Cannonball Read 6, Book 8: A Tale For The Time Being by Ruth Ozeki

18079728Well. I was dreading reading this book. While Ozeki may have made history by being the first ever Buddhist monk to make the Booker shortlist, the synopsis of this novel didn’t exactly make me fall over myself to read it. In Tokyo, a sixteen year old girl, Nao, is so horribly bullied and feels so low and alone that she decides to end her life. Before doing so, she wants to write a diary chronicling the life of her great grandmother, a 104 year old Buddhist monk.  Across the Pacific, we meet Ruth (alarm bell rings), a novelist (alarm bell gets louder) who finds a Hello Kitty lunchbox washed ashore on the remote island where she lives with her artist boyfriend (alarm bell now deafening). Inside the lunchbox there is a seemingly random collection of artifacts. Among them is Nao’s diary. And Ruth begins to read it.

“A time being is someone who lives in time, and that means you, and me, and every one of us who is, or was, or ever will be.”

Well, what can I say? Sometimes the thing you dread ends up being really fine. And sometimes, it ends up being such a glorious gorgeous and wonderful experience that when it’s over, you’ll want to turn to the person next to you and give them a huge hug. Whether you’re on your morning commute and it’s a total stranger, or whether you’re in bed with your partner, the closing lines of this book will make you feel like hugging someone. To begin with, it’s very much a book of two halves. Nao is brilliant. Authentic, engrossing, sweet, funny, her chapters are delightful. Ruth is a little less enthralling and I also spent most of her first appearances saying “why have you written yourself into this book???” quite a lot.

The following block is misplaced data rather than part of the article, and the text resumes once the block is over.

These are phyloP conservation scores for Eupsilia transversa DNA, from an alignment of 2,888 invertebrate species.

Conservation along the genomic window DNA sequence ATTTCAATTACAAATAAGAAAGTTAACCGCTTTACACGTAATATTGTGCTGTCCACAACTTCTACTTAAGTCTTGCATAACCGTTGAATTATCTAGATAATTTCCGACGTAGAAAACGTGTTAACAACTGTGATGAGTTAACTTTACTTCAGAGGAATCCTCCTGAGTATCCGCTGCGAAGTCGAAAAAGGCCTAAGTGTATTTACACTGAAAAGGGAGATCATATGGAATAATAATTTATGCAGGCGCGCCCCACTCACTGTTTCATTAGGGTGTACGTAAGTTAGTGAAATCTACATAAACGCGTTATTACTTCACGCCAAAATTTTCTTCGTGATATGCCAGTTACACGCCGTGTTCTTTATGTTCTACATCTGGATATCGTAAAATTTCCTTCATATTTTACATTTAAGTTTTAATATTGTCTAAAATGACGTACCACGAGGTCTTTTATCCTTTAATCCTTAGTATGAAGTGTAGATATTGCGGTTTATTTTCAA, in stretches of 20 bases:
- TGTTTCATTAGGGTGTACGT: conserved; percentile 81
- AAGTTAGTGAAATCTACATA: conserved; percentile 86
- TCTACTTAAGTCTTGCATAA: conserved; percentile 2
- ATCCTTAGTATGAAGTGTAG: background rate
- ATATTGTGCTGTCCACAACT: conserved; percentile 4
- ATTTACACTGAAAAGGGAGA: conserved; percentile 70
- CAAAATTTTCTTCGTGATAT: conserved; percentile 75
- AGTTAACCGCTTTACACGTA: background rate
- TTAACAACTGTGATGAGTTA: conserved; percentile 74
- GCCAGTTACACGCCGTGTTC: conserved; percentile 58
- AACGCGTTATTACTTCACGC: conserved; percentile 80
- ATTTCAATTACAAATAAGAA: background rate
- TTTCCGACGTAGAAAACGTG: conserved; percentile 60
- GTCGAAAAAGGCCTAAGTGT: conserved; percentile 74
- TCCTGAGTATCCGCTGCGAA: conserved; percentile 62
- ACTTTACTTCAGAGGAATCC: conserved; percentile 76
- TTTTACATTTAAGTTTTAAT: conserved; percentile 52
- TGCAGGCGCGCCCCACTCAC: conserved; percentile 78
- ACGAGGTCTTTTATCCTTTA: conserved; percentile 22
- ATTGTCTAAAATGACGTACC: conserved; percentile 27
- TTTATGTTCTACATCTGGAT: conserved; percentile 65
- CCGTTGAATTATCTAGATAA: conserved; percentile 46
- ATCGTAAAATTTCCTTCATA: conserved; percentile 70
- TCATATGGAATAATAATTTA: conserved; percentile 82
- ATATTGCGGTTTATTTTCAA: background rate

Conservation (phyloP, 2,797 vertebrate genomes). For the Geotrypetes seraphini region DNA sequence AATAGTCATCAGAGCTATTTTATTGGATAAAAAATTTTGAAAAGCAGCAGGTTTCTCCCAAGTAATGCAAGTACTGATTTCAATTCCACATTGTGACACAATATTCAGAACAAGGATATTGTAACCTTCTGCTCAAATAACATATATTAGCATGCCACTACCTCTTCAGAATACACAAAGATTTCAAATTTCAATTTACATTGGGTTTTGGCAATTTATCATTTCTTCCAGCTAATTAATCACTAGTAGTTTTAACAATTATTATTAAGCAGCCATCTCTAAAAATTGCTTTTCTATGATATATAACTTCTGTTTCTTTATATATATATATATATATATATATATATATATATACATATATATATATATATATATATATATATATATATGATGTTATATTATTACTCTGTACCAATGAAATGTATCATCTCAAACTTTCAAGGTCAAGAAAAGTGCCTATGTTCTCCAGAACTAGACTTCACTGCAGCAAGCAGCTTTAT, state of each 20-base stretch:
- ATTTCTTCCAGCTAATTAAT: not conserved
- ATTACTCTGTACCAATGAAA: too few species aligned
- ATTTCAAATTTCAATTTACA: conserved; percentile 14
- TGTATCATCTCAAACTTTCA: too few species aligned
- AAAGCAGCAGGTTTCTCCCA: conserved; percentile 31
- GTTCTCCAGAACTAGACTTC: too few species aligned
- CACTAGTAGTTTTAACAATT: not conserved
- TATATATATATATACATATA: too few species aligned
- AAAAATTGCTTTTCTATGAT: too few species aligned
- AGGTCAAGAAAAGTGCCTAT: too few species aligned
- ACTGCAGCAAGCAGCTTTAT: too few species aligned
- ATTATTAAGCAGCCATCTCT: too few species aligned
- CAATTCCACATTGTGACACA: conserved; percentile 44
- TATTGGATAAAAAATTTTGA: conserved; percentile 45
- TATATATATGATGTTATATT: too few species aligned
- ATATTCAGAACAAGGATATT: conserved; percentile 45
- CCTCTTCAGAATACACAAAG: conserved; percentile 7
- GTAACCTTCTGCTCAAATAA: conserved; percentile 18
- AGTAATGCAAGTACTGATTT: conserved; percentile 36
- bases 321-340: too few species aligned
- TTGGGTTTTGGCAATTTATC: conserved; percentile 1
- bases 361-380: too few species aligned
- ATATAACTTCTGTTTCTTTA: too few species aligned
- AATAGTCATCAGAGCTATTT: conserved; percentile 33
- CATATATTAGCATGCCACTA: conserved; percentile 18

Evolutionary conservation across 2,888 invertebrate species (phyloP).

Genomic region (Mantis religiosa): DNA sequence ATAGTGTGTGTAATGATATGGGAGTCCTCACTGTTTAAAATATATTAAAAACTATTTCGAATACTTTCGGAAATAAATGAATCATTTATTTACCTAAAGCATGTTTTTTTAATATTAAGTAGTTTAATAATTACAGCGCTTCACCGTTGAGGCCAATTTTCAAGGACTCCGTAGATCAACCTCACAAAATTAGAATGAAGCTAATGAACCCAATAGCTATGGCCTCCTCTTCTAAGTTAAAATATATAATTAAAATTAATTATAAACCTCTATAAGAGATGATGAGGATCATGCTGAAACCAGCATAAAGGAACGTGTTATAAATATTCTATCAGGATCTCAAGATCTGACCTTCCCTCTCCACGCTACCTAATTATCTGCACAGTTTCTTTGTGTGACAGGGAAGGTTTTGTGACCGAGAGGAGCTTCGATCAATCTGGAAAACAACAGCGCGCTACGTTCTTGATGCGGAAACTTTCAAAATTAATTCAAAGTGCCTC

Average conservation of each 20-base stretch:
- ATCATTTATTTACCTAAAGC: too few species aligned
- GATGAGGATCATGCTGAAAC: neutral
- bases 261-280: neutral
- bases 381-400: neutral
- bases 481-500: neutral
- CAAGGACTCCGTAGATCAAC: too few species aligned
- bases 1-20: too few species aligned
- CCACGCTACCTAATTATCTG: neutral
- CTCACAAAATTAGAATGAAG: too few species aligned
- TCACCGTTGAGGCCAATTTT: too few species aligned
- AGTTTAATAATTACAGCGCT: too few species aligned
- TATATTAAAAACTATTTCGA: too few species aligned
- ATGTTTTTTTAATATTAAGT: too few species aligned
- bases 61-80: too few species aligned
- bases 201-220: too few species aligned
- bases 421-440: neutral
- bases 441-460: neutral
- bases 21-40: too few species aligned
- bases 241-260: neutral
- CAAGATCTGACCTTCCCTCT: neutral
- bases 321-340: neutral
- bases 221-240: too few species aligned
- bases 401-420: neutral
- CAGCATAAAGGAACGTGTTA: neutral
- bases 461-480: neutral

As we delve deeper into Nao’s story, it all becomes clear, even if events themselves conversely begin to shroud themselves in mystery. Nao’s journal entries become darker and darker (Ozeki really doesn’t flinch away from the misery she heaps on Nao, and some of the bullying she endures is most unpleasant to read) and Ruth becomes obsessed with finding her and finding out whether or not she went through with her planned suicide. Believe me when I tell you that you will want to know as well. Detractors could argue that the ending of the book is a little bit like “clap if you believe in fairies” and everyone will have their own take on it (kind of like the ending of Life of Pi, only less annoying).

This tale most definitely takes you on a journey, an intellectual, cerebral and impeccably researched one at that (so much so that it requires 165 footnotes and 6 appendices). It’s an epic and involving read, it made me laugh out loud and broke my heart repeatedly. It’s brilliant and everyone should read it. Though if, after the first two chapters, you don’t agree with Ozeki that The Future is Nao, then you’re reading the wrong book.


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